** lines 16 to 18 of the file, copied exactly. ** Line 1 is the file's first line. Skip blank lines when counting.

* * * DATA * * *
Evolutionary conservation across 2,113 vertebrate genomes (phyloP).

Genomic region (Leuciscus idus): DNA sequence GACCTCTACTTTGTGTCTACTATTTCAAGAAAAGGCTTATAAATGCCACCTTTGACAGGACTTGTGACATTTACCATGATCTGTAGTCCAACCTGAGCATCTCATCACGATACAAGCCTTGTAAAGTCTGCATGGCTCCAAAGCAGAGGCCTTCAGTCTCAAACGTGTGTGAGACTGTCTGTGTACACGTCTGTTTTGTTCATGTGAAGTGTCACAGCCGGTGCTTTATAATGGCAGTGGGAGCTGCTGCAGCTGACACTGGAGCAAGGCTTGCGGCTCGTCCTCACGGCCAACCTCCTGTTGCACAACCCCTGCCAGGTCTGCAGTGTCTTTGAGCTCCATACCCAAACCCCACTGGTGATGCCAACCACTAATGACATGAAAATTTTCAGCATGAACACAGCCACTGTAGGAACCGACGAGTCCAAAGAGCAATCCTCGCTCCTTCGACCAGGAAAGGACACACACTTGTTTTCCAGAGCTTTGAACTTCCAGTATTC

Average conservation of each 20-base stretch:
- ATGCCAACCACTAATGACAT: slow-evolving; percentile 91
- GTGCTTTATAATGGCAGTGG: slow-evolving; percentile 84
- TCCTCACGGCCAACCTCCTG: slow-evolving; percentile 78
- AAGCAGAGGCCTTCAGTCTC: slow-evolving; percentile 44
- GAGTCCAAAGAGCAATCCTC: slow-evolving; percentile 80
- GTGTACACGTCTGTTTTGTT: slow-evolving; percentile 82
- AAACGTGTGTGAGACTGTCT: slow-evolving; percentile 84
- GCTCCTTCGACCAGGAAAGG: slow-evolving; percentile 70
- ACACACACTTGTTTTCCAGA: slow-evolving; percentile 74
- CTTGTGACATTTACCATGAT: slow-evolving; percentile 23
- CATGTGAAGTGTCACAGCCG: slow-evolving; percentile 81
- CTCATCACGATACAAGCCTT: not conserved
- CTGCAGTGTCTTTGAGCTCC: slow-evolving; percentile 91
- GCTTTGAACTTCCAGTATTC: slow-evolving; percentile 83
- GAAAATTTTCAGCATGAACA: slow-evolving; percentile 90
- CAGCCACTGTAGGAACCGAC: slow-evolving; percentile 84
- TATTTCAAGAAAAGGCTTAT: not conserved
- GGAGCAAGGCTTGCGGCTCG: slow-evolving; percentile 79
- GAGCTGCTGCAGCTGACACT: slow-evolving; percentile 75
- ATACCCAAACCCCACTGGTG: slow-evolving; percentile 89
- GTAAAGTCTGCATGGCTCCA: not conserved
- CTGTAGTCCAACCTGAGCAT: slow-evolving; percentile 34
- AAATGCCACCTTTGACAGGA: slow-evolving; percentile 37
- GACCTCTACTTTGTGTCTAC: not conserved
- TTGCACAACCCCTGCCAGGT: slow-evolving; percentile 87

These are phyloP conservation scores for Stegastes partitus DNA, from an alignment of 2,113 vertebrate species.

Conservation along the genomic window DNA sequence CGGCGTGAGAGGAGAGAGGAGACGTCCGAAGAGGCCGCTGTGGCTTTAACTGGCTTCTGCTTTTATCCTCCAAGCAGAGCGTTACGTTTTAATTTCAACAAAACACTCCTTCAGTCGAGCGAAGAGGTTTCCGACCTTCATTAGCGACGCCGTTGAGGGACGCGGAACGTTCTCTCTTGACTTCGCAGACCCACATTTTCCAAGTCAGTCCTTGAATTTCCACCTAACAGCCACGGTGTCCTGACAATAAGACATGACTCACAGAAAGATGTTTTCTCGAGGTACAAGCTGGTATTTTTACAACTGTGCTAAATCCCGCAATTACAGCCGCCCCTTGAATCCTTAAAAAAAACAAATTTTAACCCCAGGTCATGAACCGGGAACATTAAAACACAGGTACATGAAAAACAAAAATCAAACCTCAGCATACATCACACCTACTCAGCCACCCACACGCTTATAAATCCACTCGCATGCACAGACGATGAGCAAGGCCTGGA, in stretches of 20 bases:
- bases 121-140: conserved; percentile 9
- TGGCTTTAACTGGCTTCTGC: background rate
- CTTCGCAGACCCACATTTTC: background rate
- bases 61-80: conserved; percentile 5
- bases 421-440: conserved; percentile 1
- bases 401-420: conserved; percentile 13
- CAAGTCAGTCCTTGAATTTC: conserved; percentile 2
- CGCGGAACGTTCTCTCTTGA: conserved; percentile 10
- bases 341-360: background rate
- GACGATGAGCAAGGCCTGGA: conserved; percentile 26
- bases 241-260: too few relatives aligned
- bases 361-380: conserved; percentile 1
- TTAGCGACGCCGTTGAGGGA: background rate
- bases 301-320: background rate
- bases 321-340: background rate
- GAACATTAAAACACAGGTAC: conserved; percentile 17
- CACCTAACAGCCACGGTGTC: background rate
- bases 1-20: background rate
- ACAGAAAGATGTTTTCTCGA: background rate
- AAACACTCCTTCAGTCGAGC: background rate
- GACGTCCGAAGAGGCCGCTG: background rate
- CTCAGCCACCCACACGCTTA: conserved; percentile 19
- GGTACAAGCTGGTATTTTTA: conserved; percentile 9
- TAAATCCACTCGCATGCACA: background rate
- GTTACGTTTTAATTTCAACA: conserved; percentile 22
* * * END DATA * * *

- CTGCAGTGTCTTTGAGCTCC: slow-evolving; percentile 91
- GCTTTGAACTTCCAGTATTC: slow-evolving; percentile 83
- GAAAATTTTCAGCATGAACA: slow-evolving; percentile 90